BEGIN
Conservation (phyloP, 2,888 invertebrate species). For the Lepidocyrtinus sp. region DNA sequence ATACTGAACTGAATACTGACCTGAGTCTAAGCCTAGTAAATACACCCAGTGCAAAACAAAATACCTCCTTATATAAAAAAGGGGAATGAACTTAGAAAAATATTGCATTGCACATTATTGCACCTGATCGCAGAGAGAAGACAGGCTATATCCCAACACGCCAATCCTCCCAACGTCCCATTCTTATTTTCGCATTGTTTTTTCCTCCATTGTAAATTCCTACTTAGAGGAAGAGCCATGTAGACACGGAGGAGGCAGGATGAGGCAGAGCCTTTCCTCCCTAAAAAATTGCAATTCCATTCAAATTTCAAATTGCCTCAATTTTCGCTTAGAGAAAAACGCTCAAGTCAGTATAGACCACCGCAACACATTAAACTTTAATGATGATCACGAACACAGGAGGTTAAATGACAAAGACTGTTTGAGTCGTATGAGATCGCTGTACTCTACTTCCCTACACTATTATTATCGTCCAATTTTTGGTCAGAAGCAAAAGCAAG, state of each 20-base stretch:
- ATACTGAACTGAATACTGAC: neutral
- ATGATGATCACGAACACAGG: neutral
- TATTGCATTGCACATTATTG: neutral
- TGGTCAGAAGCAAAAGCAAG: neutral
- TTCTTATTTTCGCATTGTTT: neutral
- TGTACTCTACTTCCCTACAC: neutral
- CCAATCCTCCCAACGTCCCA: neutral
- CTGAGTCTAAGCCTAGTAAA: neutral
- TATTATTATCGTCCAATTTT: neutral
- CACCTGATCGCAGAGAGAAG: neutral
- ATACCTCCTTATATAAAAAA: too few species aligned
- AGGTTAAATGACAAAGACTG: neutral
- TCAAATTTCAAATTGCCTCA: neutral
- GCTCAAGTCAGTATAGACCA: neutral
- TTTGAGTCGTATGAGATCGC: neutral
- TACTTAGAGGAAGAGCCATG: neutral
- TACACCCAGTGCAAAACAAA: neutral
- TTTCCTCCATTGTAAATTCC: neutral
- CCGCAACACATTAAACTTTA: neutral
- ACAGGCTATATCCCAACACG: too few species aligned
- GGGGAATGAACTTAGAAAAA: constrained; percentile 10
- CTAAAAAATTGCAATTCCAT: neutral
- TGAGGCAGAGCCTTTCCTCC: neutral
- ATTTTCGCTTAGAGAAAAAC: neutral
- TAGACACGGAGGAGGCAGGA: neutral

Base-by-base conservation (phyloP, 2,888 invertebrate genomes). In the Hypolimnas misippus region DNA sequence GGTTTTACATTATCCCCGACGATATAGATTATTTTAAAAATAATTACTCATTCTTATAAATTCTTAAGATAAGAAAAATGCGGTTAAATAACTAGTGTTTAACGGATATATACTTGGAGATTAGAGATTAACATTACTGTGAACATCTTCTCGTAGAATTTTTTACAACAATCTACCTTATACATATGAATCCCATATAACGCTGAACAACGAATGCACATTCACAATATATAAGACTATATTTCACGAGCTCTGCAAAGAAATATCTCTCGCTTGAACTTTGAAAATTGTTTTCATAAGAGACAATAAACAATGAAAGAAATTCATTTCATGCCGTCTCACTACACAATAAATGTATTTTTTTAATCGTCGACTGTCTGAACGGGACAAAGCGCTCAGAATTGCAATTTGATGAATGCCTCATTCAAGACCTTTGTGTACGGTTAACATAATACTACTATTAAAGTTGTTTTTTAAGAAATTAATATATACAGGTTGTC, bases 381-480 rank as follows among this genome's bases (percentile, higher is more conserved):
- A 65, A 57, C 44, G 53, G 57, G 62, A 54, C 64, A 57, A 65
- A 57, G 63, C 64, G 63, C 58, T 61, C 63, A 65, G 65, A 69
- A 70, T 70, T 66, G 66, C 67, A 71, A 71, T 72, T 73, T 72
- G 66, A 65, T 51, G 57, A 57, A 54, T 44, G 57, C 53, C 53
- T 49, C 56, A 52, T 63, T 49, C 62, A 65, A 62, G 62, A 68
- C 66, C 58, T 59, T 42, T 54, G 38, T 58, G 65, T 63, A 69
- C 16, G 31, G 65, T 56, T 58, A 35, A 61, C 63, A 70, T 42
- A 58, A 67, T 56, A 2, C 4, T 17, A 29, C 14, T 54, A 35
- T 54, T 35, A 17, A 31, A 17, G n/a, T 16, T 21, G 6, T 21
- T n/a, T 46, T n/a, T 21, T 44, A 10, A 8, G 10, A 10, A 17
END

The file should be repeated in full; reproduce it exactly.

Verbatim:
Conservation (phyloP, 2,888 invertebrate species). For the Lepidocyrtinus sp. region DNA sequence ATACTGAACTGAATACTGACCTGAGTCTAAGCCTAGTAAATACACCCAGTGCAAAACAAAATACCTCCTTATATAAAAAAGGGGAATGAACTTAGAAAAATATTGCATTGCACATTATTGCACCTGATCGCAGAGAGAAGACAGGCTATATCCCAACACGCCAATCCTCCCAACGTCCCATTCTTATTTTCGCATTGTTTTTTCCTCCATTGTAAATTCCTACTTAGAGGAAGAGCCATGTAGACACGGAGGAGGCAGGATGAGGCAGAGCCTTTCCTCCCTAAAAAATTGCAATTCCATTCAAATTTCAAATTGCCTCAATTTTCGCTTAGAGAAAAACGCTCAAGTCAGTATAGACCACCGCAACACATTAAACTTTAATGATGATCACGAACACAGGAGGTTAAATGACAAAGACTGTTTGAGTCGTATGAGATCGCTGTACTCTACTTCCCTACACTATTATTATCGTCCAATTTTTGGTCAGAAGCAAAAGCAAG, state of each 20-base stretch:
- ATACTGAACTGAATACTGAC: neutral
- ATGATGATCACGAACACAGG: neutral
- TATTGCATTGCACATTATTG: neutral
- TGGTCAGAAGCAAAAGCAAG: neutral
- TTCTTATTTTCGCATTGTTT: neutral
- TGTACTCTACTTCCCTACAC: neutral
- CCAATCCTCCCAACGTCCCA: neutral
- CTGAGTCTAAGCCTAGTAAA: neutral
- TATTATTATCGTCCAATTTT: neutral
- CACCTGATCGCAGAGAGAAG: neutral
- ATACCTCCTTATATAAAAAA: too few species aligned
- AGGTTAAATGACAAAGACTG: neutral
- TCAAATTTCAAATTGCCTCA: neutral
- GCTCAAGTCAGTATAGACCA: neutral
- TTTGAGTCGTATGAGATCGC: neutral
- TACTTAGAGGAAGAGCCATG: neutral
- TACACCCAGTGCAAAACAAA: neutral
- TTTCCTCCATTGTAAATTCC: neutral
- CCGCAACACATTAAACTTTA: neutral
- ACAGGCTATATCCCAACACG: too few species aligned
- GGGGAATGAACTTAGAAAAA: constrained; percentile 10
- CTAAAAAATTGCAATTCCAT: neutral
- TGAGGCAGAGCCTTTCCTCC: neutral
- ATTTTCGCTTAGAGAAAAAC: neutral
- TAGACACGGAGGAGGCAGGA: neutral

Base-by-base conservation (phyloP, 2,888 invertebrate genomes). In the Hypolimnas misippus region DNA sequence GGTTTTACATTATCCCCGACGATATAGATTATTTTAAAAATAATTACTCATTCTTATAAATTCTTAAGATAAGAAAAATGCGGTTAAATAACTAGTGTTTAACGGATATATACTTGGAGATTAGAGATTAACATTACTGTGAACATCTTCTCGTAGAATTTTTTACAACAATCTACCTTATACATATGAATCCCATATAACGCTGAACAACGAATGCACATTCACAATATATAAGACTATATTTCACGAGCTCTGCAAAGAAATATCTCTCGCTTGAACTTTGAAAATTGTTTTCATAAGAGACAATAAACAATGAAAGAAATTCATTTCATGCCGTCTCACTACACAATAAATGTATTTTTTTAATCGTCGACTGTCTGAACGGGACAAAGCGCTCAGAATTGCAATTTGATGAATGCCTCATTCAAGACCTTTGTGTACGGTTAACATAATACTACTATTAAAGTTGTTTTTTAAGAAATTAATATATACAGGTTGTC, bases 381-480 rank as follows among this genome's bases (percentile, higher is more conserved):
- A 65, A 57, C 44, G 53, G 57, G 62, A 54, C 64, A 57, A 65
- A 57, G 63, C 64, G 63, C 58, T 61, C 63, A 65, G 65, A 69
- A 70, T 70, T 66, G 66, C 67, A 71, A 71, T 72, T 73, T 72
- G 66, A 65, T 51, G 57, A 57, A 54, T 44, G 57, C 53, C 53
- T 49, C 56, A 52, T 63, T 49, C 62, A 65, A 62, G 62, A 68
- C 66, C 58, T 59, T 42, T 54, G 38, T 58, G 65, T 63, A 69
- C 16, G 31, G 65, T 56, T 58, A 35, A 61, C 63, A 70, T 42
- A 58, A 67, T 56, A 2, C 4, T 17, A 29, C 14, T 54, A 35
- T 54, T 35, A 17, A 31, A 17, G n/a, T 16, T 21, G 6, T 21
- T n/a, T 46, T n/a, T 21, T 44, A 10, A 8, G 10, A 10, A 17